Lithium, carbamazepine and valproic acid are effective mood-stabilizing treatments for bipolar affective disorder. The molecular mechanisms underlying the actions of these drugs and the illness itself are unknown. Berridge and colleagues1 suggested that inositol depletion may be the way that lithium works in bipolar affective disorder, but others have suggested that glycogen synthase kinase2,3 (GSK3) may be the relevant target. The action of valproic acid has been linked to both inositol depletion4,5 and to inhibition of histone deacetylase6 (HDAC). We show here that all three drugs inhibit the collapse of sensory neuron growth cones and increase growth cone area. These effects do not depend on GSK3 or HDAC inhibition. Inositol, however, reverses the effects of the drugs on growth cones, thus implicating inositol depletion in their action. Moreover, the development of Dictyostelium is sensitive to lithium7 and to valproic acid, but resistance to both is conferred by deletion of the gene that codes for prolyl oligopeptidase, which also regulates inositol metabolism. Inhibitors of prolyl oligopeptidase reverse the effects of all three drugs on sensory neuron growth cone area and collapse. These results suggest a molecular basis for both bipolar affective disorder and its treatment.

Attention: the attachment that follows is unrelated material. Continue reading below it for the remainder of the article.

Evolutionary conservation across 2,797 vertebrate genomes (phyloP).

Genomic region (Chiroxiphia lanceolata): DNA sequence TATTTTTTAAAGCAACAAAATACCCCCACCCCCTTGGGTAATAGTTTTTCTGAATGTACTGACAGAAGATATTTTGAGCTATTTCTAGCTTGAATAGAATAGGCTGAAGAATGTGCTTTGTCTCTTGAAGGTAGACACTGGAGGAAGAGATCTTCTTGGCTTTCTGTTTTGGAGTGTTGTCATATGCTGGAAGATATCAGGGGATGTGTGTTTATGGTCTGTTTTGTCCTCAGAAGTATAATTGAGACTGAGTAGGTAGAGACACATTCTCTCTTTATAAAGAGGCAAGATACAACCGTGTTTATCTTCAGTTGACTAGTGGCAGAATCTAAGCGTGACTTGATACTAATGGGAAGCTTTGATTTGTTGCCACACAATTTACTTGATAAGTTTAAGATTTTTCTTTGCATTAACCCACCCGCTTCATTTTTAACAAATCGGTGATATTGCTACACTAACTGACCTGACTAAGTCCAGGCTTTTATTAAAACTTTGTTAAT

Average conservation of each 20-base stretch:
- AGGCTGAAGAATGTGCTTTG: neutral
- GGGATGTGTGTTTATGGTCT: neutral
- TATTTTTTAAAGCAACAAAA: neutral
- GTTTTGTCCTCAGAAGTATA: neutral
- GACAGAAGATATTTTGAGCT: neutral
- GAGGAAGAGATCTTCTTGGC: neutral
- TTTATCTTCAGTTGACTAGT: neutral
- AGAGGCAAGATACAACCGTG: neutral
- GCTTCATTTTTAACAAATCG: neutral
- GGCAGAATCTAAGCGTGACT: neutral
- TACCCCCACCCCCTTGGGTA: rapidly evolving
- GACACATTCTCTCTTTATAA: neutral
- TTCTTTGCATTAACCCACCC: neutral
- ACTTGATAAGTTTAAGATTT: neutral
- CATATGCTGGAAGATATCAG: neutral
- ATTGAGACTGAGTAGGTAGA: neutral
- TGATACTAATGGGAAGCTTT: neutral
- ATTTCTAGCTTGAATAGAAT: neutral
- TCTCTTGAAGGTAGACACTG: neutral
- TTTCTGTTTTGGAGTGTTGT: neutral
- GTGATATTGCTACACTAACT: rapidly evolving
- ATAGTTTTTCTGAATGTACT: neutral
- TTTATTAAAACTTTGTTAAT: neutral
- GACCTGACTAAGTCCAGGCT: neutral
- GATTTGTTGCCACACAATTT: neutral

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This study was an equal collaboration between the Harwood and Mudge research groups, and the paper was co-written by A.W.M. and A.J.H. The neuron experiments were carried out by L.C., and Dictyostelium experiments by R.S.B.W. and A.J.H. The neuron analysis was designed by A.W.M., and carried out by R.S.B.W. and A.W.M. The work was supported by both MRC (L.C., A.W.M.) and Wellcome Trust funding (A.J.H. and R.S.B.W.). We thank L. Cramer for discussions. We also thank M. Shipman and B. Mudge for help with microscopy and graphics, respectively.
The authors declare that they have no competing financial interests.
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